Liberals say the moderates, not the progressives, are now the ones standing in the way of Biden’s agenda, by provoking the House’s stalemate and threatening the social policy bill in the Senate.

“This is a shared priority,” said Rep. Ilhan Omar, D-Minn.

Far from folding before an expanding incumbent-protection apparatus, which already included the Democratic Congressional Campaign Committee and the Congressional Black Caucus’ PAC, liberal insurgents are fielding what may become the broadest group of primary challengers in years.

“I’m disappointed that party leadership sees this as a way to draw a wedge where there doesn’t need to be one,” said Kina Collins, 30, a gun control activist and community organizer running against Rep. Danny Davis, who was elected nearly 25 years ago in a district that includes some of the richest and poorest neighborhoods of Chicago. “I haven’t reached out to the CBC or the DCCC, but if they get involved, it speaks volumes about where they want us to be going as a party.”

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Other progressives are running primary campaigns against Reps. Carolyn Maloney, D-N.Y.; John Yarmuth, D-Ky.; Jim Cooper, D-Tenn.; and Cuellar, hoping to follow the paths of Ocasio-Cortez and Bowman as well as Reps. Ayanna Pressley, Marie Newman and Cori Bush, all of whom unseated incumbent Democrats from the left in the past two election cycles.

“I wouldn’t say it’s generational; Bernie Sanders, Elizabeth Warren — there are older members of Congress who are superpowerful, inspiring and making deep, impactful change,” said Rana Abdelhamid, 28, who is challenging Maloney in her district of East Side Manhattan and Queens. “It’s about communities who have not been represented, who have been overlooked, with an understanding that we deserve better.”

Democratic leaders say the key to resolving the disputes is uniting around the president’s agenda.

“A lot of us need to hold hands. We need to be protecting each other and march together,” Clyburn told the House Democratic Caucus last week on a conference call.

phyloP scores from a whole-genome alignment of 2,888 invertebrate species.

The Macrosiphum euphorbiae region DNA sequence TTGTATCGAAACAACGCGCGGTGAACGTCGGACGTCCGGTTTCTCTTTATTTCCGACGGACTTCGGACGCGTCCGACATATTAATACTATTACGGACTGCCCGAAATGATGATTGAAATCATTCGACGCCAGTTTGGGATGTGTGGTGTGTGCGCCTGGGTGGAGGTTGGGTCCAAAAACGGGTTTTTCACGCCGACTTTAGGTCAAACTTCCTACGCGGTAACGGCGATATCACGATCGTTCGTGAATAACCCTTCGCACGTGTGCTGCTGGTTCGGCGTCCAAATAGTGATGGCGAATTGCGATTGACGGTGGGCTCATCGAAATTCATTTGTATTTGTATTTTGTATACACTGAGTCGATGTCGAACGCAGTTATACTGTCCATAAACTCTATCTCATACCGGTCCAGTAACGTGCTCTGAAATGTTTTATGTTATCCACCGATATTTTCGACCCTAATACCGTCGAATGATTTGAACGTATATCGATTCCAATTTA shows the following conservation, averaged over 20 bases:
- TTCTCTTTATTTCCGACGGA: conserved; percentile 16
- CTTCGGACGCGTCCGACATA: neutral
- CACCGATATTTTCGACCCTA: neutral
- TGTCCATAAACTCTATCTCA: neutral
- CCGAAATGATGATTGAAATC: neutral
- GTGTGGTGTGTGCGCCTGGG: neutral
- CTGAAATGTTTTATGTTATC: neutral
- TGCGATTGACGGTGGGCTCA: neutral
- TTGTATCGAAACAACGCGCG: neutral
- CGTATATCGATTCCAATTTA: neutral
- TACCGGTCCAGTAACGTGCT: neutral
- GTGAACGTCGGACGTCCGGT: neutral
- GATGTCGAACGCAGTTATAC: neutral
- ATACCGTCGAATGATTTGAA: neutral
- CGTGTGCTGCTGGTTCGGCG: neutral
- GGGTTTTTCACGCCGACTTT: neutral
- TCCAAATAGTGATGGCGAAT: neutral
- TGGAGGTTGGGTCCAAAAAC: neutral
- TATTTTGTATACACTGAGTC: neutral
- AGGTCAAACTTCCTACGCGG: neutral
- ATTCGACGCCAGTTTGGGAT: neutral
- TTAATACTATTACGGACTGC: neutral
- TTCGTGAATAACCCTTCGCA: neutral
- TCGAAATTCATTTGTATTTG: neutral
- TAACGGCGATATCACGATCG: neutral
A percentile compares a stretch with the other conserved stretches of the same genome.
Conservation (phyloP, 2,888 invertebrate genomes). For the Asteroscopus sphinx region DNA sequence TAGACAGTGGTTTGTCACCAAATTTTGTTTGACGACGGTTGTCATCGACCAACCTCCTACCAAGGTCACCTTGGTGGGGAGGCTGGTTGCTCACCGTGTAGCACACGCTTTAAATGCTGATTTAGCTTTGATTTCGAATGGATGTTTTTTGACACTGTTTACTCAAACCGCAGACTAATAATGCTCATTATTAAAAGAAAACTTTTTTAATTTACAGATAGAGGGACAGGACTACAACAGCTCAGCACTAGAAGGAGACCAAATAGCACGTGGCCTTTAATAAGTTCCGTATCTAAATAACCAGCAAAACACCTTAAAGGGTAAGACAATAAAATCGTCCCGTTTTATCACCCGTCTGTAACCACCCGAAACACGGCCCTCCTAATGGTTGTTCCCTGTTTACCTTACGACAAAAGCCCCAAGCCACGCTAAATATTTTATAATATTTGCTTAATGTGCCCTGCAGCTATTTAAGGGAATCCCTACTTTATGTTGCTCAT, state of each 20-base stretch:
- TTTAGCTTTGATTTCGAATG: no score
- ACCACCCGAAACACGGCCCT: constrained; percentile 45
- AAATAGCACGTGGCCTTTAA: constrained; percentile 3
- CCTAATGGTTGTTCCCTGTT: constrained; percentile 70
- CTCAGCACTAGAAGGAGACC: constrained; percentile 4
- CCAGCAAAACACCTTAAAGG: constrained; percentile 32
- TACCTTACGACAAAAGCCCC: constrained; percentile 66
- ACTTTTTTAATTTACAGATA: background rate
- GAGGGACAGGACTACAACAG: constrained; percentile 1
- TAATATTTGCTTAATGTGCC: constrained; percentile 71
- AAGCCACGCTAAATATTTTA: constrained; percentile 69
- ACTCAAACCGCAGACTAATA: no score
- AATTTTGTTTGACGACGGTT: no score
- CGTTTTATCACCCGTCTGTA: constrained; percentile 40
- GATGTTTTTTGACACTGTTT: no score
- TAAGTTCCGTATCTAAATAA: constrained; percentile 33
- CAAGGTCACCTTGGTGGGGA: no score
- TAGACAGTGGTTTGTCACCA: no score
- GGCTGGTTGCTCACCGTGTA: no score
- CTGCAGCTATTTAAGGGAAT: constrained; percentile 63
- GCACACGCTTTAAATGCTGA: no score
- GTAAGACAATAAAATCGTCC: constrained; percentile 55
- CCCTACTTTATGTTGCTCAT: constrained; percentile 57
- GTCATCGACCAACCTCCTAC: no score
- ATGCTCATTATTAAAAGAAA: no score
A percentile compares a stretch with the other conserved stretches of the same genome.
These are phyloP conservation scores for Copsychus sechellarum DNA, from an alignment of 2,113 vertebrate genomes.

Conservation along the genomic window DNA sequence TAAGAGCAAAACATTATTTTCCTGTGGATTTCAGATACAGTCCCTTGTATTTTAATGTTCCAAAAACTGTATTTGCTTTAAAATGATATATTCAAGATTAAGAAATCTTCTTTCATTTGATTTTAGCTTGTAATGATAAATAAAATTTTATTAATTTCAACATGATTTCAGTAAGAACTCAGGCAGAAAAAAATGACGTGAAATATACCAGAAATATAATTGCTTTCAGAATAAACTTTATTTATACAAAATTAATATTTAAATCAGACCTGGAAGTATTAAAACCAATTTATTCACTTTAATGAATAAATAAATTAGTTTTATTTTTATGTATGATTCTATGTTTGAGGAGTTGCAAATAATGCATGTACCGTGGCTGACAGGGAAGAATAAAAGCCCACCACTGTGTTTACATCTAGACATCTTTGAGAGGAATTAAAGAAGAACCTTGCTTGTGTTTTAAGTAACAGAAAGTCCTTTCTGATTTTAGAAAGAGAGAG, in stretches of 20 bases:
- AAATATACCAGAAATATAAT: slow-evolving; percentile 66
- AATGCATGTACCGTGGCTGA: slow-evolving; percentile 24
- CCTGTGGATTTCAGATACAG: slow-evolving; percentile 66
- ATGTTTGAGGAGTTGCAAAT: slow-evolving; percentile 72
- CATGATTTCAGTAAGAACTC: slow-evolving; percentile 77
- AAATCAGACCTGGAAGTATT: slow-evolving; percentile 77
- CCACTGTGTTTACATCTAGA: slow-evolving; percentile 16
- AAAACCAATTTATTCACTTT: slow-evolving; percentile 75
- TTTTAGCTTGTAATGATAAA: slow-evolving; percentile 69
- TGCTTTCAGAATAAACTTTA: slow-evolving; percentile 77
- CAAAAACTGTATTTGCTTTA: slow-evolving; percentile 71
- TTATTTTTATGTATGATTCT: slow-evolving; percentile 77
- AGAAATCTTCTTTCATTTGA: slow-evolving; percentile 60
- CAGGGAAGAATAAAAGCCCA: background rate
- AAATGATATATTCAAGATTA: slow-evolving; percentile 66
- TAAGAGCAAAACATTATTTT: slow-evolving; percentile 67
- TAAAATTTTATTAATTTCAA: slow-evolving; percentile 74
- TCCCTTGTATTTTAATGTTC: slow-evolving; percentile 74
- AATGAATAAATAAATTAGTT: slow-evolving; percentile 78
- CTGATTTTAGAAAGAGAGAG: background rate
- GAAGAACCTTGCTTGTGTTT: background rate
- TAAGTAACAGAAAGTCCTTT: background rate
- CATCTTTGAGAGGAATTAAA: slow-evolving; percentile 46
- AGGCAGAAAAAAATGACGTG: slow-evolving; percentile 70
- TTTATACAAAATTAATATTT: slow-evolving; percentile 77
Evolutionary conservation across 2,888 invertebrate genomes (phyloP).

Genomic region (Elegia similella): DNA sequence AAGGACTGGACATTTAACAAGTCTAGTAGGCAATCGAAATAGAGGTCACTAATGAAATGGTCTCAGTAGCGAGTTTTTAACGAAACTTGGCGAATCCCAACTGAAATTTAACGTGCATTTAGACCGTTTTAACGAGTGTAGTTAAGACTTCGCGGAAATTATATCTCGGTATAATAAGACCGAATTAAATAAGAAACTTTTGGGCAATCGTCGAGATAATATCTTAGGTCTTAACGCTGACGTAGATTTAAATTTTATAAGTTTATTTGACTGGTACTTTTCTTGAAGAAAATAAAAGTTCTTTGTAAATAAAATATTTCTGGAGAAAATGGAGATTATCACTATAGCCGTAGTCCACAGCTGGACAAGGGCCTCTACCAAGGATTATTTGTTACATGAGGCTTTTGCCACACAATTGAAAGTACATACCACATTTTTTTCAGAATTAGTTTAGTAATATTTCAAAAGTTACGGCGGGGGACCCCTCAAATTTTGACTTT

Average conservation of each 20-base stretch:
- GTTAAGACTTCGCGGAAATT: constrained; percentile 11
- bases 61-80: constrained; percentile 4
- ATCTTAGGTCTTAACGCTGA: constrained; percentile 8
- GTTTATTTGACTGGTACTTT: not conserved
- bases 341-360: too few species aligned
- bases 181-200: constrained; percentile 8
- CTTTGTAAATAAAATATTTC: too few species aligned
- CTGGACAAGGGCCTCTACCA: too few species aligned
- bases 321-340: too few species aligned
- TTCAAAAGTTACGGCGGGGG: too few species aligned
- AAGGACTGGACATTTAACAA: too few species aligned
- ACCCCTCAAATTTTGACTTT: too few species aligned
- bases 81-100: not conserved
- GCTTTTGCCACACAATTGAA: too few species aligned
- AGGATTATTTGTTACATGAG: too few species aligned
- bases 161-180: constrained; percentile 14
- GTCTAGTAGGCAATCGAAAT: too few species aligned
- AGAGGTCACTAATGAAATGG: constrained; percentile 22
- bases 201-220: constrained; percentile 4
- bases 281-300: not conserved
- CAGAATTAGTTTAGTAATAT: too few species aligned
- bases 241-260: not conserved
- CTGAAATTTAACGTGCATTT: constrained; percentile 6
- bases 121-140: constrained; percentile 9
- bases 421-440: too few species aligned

Rep. Steny Hoyer, D-Md., the majority leader, struck a similar theme.

“Remember the psychology of consensus,” he said. “We are in this together, we have the leader of our party, and we are pursuing the attainment of that agenda.”

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While Biden is identified, at least in temperament, with the moderate, establishment wing of his party, the agenda he ran on — forged in part by policy panels assembled by the Biden campaign and his rival, Sanders, I-Vt. — is closer to the left, much of which would be advanced by the $3.5 trillion budget plan expected to receive a vote Tuesday.

That has given liberals some confidence. “The eviction moratorium, the extension of the student debt moratorium — when we say that this has to happen, then it does happen,” said Omar, the chief vote counter of the House Progressive Caucus.

The establishment may have warmed to the left’s agenda, but it is bent on bringing progressive personalities to heel. Matt Bennett, an executive vice president at Third Way, said Democrats could not function with the kinds of divisions that are gnawing away at rival Republicans. From the outside, Republicans might appear to have a cohesive party, and it can still win elections. Inside, the fractures are so deep, the party no longer has a unified ideology or message, its members routinely take down their leaders, and it is in nearly constant turmoil.

“The Tea Party weakened the foundations of the Republican Party; then Trump sawed off the central tent pole, and it collapsed,” Bennett said.

Mellman’s PAC infuriated progressives by spending nearly $1 million on television ads to savage Turner, whom they saw as hostile to Israel. (She firmly denied the accusation, saying, “I believe in freedom and justice for my sister and brothers and family and friends in Israel, and also freedom and justice for my sisters and brothers, family and friends of Palestinian descent.”)

Liberals fumed that some of that money came from Robert Kraft, owner of the New England Patriots, who was friendly with former President Donald Trump.

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“By allying with groups funded largely by GOP donors and obstructionists like Josh Gottheimer, Democratic leaders are bolstering people who are blocking the Biden agenda, simply to stop more nurses and principals and bartenders from entering Congress,” Shahid said.

But progressives are not exactly outgunned. Turner and her allies outspent the Democratic establishment by around $1.6 million. Yet Turner, an outspoken former chair of Sanders’ presidential campaign, lost by 6 percentage points.

“No question there is an energy around some of these candidates,” Mellman said. “On the other hand, people thought that energy was there for Nina Turner, and when all was said and done, it wasn’t there.”

This article originally appeared in The New York Times.